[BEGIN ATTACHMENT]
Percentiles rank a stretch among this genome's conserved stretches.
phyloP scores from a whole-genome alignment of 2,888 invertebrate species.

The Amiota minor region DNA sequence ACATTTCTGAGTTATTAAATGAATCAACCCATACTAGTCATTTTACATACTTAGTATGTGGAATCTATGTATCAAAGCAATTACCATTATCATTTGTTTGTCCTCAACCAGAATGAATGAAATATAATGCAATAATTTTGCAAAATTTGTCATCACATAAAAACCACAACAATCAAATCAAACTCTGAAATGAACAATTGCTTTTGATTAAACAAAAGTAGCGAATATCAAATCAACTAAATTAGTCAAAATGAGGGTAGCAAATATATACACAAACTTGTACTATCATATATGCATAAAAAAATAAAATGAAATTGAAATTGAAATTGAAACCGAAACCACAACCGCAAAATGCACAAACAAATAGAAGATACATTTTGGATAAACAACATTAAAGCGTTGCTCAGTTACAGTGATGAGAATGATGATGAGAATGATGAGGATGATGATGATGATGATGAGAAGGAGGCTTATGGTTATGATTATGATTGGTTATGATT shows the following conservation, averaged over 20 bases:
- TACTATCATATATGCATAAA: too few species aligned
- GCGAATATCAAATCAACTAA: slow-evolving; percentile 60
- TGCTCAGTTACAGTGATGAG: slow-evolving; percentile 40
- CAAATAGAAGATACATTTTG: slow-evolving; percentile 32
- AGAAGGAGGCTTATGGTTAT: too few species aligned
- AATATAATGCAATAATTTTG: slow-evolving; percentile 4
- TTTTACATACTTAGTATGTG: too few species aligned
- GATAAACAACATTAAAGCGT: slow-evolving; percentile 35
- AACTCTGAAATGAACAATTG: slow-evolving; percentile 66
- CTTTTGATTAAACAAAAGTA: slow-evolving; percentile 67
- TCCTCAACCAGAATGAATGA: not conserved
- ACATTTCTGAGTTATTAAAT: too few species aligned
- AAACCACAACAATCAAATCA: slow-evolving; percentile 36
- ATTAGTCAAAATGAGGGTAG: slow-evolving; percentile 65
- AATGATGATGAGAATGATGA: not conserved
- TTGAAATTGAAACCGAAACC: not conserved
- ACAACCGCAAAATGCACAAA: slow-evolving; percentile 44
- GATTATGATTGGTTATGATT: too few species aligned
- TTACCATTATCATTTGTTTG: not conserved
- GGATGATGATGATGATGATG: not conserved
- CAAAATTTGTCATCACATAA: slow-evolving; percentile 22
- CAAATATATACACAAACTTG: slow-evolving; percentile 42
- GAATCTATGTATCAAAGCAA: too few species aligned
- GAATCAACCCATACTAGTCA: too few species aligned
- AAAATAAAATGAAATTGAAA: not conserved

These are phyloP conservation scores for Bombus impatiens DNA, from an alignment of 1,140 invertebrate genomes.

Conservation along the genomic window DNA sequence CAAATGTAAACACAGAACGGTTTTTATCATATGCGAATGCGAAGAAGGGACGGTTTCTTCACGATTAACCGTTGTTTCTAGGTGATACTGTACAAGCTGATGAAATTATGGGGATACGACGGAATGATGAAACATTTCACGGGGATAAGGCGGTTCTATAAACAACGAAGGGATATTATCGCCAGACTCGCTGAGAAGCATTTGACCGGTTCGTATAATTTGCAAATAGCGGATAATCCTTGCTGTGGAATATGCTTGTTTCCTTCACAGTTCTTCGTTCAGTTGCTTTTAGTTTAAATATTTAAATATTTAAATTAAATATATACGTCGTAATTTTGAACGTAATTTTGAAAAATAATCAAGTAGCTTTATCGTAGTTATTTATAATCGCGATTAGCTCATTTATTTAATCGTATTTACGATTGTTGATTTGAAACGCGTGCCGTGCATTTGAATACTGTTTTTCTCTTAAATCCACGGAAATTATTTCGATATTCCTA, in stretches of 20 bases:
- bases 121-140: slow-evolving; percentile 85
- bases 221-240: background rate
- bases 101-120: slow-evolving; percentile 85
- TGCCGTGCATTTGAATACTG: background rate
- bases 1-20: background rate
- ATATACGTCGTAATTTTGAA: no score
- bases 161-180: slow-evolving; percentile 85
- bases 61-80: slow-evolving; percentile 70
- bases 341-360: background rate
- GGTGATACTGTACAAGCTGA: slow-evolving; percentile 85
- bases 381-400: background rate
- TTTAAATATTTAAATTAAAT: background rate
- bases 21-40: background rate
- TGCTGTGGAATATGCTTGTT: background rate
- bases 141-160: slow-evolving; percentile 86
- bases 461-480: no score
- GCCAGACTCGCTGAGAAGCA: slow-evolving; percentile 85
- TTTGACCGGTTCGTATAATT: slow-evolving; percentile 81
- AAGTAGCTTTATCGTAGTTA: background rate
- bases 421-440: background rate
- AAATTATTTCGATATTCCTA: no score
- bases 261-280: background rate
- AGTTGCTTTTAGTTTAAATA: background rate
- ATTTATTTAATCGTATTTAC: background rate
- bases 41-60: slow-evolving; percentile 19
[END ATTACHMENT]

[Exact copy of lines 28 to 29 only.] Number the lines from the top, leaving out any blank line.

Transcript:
- AAAATAAAATGAAATTGAAA: not conserved

These are phyloP conservation scores for Bombus impatiens DNA, from an alignment of 1,140 invertebrate genomes.